22 Title IX: Failure to Perform

Bella Scott


Title IX was created in 1972 with the purpose to ban discrimination within the realm of education and occupations. Although the amendment does not specifically pertain to athletics, most of the public opinions regarding the amendment revolves around higher-level athletics at colleges and universities.[1] Title IX has opened a further public discussion about what it means to be a woman in society and puts regulations in place to push society further when it comes to discrimination. Although there are new pathways for women, there is still restraining legislation that acts as a boundary for women who seek to break into new opportunities. This raises the essential question: was the creation of the Title IX act for the purpose of diminishing acts of discrimination or serve to be a place holder to silence the voices of those who want change?

Title IX’s emphasis on women in athletics draws large suspicion regarding the true grounds of the amendment. For example, Title IX never explicitly discusses sports yet most of the subsequent legislation highlights the ways in which Title IX has led to an athletics focus.[2] While the athletic field has grown immensely with women athletes, other fields need to expand as well. The fact that Title IX is only largely propelling women and other races into a more prominent spot in sports and not in many other places of society goes to demonstrate the ways in which Title IX was created as a way to distract the voices of change and to delay the effect of equality among everyone.

For instance, women account for less than 1 in 5 faculty members in STEM-related jobs and that number is even lower for women in engineering.[3] How come when people think Title IX is most closely related to sports? It is because Title IX is not properly accomplishing the advancements for which it was created. In my opinion, Title IX needs to do more. Not only is Title IX not promoting equality in the workplace, but within the realm of Title IX sexual harassment cases, there is much to be changed.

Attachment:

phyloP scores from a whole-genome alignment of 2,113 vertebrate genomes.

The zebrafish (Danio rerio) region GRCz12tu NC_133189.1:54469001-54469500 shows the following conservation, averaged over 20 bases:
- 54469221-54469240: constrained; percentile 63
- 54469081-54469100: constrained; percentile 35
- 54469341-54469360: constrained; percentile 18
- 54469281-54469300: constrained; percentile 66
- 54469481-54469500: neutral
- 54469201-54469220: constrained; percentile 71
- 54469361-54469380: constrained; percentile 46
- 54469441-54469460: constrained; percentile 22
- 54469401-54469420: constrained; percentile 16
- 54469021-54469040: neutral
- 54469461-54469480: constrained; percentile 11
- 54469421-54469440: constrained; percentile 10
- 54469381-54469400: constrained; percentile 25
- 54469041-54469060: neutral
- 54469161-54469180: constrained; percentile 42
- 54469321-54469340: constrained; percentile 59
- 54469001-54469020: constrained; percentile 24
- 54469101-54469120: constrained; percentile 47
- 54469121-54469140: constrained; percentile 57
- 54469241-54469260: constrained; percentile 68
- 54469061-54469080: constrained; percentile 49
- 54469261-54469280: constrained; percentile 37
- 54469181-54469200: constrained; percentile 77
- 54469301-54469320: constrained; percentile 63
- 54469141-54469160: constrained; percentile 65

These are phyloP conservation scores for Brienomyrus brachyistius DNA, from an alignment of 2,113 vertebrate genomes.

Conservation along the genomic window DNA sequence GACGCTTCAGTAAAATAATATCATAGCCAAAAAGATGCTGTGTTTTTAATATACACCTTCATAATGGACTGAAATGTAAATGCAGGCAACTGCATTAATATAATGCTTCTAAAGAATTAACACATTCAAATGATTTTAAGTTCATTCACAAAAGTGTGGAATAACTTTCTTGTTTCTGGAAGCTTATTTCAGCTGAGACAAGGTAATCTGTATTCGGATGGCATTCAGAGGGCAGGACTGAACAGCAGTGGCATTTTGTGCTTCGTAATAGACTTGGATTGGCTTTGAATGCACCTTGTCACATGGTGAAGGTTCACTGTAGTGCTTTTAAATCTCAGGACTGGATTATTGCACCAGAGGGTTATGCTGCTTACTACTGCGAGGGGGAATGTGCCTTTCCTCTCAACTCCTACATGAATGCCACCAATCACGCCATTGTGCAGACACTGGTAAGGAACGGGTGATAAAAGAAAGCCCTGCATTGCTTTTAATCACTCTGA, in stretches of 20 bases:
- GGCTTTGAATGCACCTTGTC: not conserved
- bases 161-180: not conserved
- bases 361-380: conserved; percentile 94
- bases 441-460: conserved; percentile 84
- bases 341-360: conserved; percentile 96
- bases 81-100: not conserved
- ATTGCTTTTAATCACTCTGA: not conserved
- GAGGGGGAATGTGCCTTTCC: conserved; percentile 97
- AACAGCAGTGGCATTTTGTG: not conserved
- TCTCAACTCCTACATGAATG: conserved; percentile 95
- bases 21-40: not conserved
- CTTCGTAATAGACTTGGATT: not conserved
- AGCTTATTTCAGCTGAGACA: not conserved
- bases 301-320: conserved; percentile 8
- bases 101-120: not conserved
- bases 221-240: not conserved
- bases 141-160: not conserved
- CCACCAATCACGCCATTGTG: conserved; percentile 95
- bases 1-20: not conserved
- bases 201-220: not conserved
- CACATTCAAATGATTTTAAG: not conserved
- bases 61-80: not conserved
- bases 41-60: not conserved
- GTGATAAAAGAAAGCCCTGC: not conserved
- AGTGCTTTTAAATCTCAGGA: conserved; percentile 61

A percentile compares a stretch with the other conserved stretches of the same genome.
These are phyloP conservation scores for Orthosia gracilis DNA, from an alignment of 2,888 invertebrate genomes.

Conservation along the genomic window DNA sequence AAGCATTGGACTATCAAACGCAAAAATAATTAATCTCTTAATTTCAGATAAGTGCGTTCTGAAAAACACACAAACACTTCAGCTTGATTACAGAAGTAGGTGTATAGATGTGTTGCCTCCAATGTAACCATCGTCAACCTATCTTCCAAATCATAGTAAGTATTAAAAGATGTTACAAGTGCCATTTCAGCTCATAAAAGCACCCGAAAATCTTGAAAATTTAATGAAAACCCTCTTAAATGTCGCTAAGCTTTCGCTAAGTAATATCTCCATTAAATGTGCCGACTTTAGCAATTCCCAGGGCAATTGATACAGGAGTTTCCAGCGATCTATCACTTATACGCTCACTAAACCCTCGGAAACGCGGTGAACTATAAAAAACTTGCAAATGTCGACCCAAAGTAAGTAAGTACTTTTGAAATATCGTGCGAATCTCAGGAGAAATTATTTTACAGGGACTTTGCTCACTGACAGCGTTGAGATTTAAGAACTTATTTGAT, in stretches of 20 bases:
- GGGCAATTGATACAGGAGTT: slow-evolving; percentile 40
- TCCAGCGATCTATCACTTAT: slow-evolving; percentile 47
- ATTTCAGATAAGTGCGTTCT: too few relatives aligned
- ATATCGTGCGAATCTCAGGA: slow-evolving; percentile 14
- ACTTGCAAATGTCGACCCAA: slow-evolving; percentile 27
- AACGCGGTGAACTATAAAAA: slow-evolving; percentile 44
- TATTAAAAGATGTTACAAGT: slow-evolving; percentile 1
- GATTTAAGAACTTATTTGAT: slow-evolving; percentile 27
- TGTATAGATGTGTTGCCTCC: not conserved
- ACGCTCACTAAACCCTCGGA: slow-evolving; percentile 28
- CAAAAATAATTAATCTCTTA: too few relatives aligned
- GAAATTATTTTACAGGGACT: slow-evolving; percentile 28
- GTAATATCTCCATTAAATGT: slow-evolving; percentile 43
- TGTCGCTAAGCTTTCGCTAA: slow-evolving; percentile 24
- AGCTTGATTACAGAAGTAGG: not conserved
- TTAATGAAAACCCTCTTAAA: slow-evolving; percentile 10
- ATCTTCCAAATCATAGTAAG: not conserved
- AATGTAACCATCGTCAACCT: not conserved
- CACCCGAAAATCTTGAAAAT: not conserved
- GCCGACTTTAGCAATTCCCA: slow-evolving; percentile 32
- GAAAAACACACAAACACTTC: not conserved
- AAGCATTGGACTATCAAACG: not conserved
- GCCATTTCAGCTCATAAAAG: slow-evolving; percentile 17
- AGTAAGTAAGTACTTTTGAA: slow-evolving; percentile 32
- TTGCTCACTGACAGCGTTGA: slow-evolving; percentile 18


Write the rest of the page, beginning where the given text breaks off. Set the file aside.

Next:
This raises the most critical concern regarding Title IX with the fact that it is too broad. Universities differ in their definitions of what sexual harassment and assault are, as well as in ways to handle and address situations and complaints.[4] Thus creating an unwelcoming environment for sexual assault cases.

Additionally, in 1974 it was deemed that the educators had it at their discretion to decide what to eliminate from the class curriculum. A large concern such as biased courses of study that make others feel discriminated against classroom should fall under that umbrella of Title IX.[5] Overall, Title IX once again fails to accomplish its basic provisions to further excel those in discriminatory positions to feel supported and comfortable in their communities.

Title IX has the ability to create an equal playing field in an array of areas and provide those who are historically marginalized with new opportunities but fail to push beyond sports due to the vagueness of the provisions. As stated within this primary source, more people are attempting to further break down the crumbling walls of Title IX to create more access to discrimination. Title IX is an opportunity for changes and requires correction for it to truly push boundaries and open doors.

Collegiate Sports and Other Title IX Controversies (1974)[6]

By Judith Miller
The two-year-old federal law barring sex discrimination in education promises to advance equal education for women. But whether or not it fulfills its promise depends on the fate of proposed regulations currently being considered by the Department of Health, Education and Welfare (HEW).[7]

The regulations at issue are intended to provide educational institutions guidelines for compliance with Title IX of the Education Amendments of 1972. Title IX prohibits discrimination on the basis of sex in education programs and activities of institutions receiving federal aid. Since their publication for comment four months ago, the regulations have generated more than 5,000 written complaints from legislators, educators, and the public.[8] Educational organizations contend the regulations are overly aggressive and unduly burdensome, while feminist and civil rights groups argue that the proposed regulations are not sufficiently strong to end sex discrimination.